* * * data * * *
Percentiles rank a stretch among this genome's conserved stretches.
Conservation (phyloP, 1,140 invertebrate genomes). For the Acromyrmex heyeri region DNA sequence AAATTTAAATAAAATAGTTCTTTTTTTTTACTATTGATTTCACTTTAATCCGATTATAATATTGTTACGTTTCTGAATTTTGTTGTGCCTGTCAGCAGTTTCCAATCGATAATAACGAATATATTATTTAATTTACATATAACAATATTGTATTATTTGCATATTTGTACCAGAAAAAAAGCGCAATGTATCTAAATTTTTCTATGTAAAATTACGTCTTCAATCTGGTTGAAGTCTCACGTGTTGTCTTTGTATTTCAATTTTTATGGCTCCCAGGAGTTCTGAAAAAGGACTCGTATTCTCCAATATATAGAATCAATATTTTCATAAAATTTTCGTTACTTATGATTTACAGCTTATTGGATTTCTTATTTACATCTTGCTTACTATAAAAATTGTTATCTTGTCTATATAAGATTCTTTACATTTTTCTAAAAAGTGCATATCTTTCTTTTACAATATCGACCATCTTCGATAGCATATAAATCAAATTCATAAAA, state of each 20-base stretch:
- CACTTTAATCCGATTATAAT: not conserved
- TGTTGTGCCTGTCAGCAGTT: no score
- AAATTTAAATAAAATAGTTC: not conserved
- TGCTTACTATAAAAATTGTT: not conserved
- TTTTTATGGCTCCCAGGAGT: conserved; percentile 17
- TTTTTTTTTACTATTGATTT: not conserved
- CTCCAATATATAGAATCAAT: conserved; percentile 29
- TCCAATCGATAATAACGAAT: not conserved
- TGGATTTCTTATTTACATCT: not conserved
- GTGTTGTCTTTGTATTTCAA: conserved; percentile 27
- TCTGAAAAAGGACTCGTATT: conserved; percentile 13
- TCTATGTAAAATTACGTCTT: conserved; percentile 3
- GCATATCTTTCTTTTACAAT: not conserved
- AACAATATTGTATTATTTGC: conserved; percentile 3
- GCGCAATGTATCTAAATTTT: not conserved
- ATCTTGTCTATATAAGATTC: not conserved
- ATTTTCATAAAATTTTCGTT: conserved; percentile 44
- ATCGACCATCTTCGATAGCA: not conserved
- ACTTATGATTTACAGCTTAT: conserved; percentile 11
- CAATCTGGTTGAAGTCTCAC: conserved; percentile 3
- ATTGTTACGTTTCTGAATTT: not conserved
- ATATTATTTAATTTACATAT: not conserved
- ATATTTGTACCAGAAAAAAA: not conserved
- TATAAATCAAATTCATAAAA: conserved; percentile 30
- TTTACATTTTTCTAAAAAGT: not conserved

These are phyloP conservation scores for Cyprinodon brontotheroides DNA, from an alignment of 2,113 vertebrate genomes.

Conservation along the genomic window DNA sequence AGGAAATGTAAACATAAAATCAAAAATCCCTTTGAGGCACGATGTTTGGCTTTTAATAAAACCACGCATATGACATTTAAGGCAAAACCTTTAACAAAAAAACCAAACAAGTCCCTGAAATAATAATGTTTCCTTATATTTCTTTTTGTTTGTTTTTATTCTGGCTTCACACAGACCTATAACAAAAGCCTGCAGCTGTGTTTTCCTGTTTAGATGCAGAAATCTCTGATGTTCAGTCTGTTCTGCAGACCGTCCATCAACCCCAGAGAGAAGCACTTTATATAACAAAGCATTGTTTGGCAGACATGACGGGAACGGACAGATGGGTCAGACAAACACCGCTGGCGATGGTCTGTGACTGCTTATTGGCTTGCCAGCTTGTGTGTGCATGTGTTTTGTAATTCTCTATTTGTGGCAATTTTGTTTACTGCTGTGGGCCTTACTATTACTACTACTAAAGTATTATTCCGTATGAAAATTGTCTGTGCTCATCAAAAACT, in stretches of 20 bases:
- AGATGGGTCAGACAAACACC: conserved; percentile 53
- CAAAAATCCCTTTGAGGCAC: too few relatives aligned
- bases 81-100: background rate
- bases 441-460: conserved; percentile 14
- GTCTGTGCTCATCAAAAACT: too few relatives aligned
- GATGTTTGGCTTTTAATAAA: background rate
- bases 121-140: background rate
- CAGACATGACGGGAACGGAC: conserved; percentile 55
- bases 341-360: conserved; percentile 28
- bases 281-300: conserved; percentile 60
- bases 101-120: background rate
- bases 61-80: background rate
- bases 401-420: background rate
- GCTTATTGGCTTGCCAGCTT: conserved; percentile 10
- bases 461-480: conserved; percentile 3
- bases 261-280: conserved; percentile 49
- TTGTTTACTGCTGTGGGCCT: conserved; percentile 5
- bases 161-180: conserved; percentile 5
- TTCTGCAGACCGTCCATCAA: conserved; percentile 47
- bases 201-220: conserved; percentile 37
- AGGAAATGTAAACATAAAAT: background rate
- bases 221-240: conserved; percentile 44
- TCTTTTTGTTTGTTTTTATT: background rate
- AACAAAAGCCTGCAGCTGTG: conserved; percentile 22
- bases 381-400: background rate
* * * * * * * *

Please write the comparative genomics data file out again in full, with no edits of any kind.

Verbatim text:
Percentiles rank a stretch among this genome's conserved stretches.
Conservation (phyloP, 1,140 invertebrate genomes). For the Acromyrmex heyeri region DNA sequence AAATTTAAATAAAATAGTTCTTTTTTTTTACTATTGATTTCACTTTAATCCGATTATAATATTGTTACGTTTCTGAATTTTGTTGTGCCTGTCAGCAGTTTCCAATCGATAATAACGAATATATTATTTAATTTACATATAACAATATTGTATTATTTGCATATTTGTACCAGAAAAAAAGCGCAATGTATCTAAATTTTTCTATGTAAAATTACGTCTTCAATCTGGTTGAAGTCTCACGTGTTGTCTTTGTATTTCAATTTTTATGGCTCCCAGGAGTTCTGAAAAAGGACTCGTATTCTCCAATATATAGAATCAATATTTTCATAAAATTTTCGTTACTTATGATTTACAGCTTATTGGATTTCTTATTTACATCTTGCTTACTATAAAAATTGTTATCTTGTCTATATAAGATTCTTTACATTTTTCTAAAAAGTGCATATCTTTCTTTTACAATATCGACCATCTTCGATAGCATATAAATCAAATTCATAAAA, state of each 20-base stretch:
- CACTTTAATCCGATTATAAT: not conserved
- TGTTGTGCCTGTCAGCAGTT: no score
- AAATTTAAATAAAATAGTTC: not conserved
- TGCTTACTATAAAAATTGTT: not conserved
- TTTTTATGGCTCCCAGGAGT: conserved; percentile 17
- TTTTTTTTTACTATTGATTT: not conserved
- CTCCAATATATAGAATCAAT: conserved; percentile 29
- TCCAATCGATAATAACGAAT: not conserved
- TGGATTTCTTATTTACATCT: not conserved
- GTGTTGTCTTTGTATTTCAA: conserved; percentile 27
- TCTGAAAAAGGACTCGTATT: conserved; percentile 13
- TCTATGTAAAATTACGTCTT: conserved; percentile 3
- GCATATCTTTCTTTTACAAT: not conserved
- AACAATATTGTATTATTTGC: conserved; percentile 3
- GCGCAATGTATCTAAATTTT: not conserved
- ATCTTGTCTATATAAGATTC: not conserved
- ATTTTCATAAAATTTTCGTT: conserved; percentile 44
- ATCGACCATCTTCGATAGCA: not conserved
- ACTTATGATTTACAGCTTAT: conserved; percentile 11
- CAATCTGGTTGAAGTCTCAC: conserved; percentile 3
- ATTGTTACGTTTCTGAATTT: not conserved
- ATATTATTTAATTTACATAT: not conserved
- ATATTTGTACCAGAAAAAAA: not conserved
- TATAAATCAAATTCATAAAA: conserved; percentile 30
- TTTACATTTTTCTAAAAAGT: not conserved

These are phyloP conservation scores for Cyprinodon brontotheroides DNA, from an alignment of 2,113 vertebrate genomes.

Conservation along the genomic window DNA sequence AGGAAATGTAAACATAAAATCAAAAATCCCTTTGAGGCACGATGTTTGGCTTTTAATAAAACCACGCATATGACATTTAAGGCAAAACCTTTAACAAAAAAACCAAACAAGTCCCTGAAATAATAATGTTTCCTTATATTTCTTTTTGTTTGTTTTTATTCTGGCTTCACACAGACCTATAACAAAAGCCTGCAGCTGTGTTTTCCTGTTTAGATGCAGAAATCTCTGATGTTCAGTCTGTTCTGCAGACCGTCCATCAACCCCAGAGAGAAGCACTTTATATAACAAAGCATTGTTTGGCAGACATGACGGGAACGGACAGATGGGTCAGACAAACACCGCTGGCGATGGTCTGTGACTGCTTATTGGCTTGCCAGCTTGTGTGTGCATGTGTTTTGTAATTCTCTATTTGTGGCAATTTTGTTTACTGCTGTGGGCCTTACTATTACTACTACTAAAGTATTATTCCGTATGAAAATTGTCTGTGCTCATCAAAAACT, in stretches of 20 bases:
- AGATGGGTCAGACAAACACC: conserved; percentile 53
- CAAAAATCCCTTTGAGGCAC: too few relatives aligned
- bases 81-100: background rate
- bases 441-460: conserved; percentile 14
- GTCTGTGCTCATCAAAAACT: too few relatives aligned
- GATGTTTGGCTTTTAATAAA: background rate
- bases 121-140: background rate
- CAGACATGACGGGAACGGAC: conserved; percentile 55
- bases 341-360: conserved; percentile 28
- bases 281-300: conserved; percentile 60
- bases 101-120: background rate
- bases 61-80: background rate
- bases 401-420: background rate
- GCTTATTGGCTTGCCAGCTT: conserved; percentile 10
- bases 461-480: conserved; percentile 3
- bases 261-280: conserved; percentile 49
- TTGTTTACTGCTGTGGGCCT: conserved; percentile 5
- bases 161-180: conserved; percentile 5
- TTCTGCAGACCGTCCATCAA: conserved; percentile 47
- bases 201-220: conserved; percentile 37
- AGGAAATGTAAACATAAAAT: background rate
- bases 221-240: conserved; percentile 44
- TCTTTTTGTTTGTTTTTATT: background rate
- AACAAAAGCCTGCAGCTGTG: conserved; percentile 22
- bases 381-400: background rate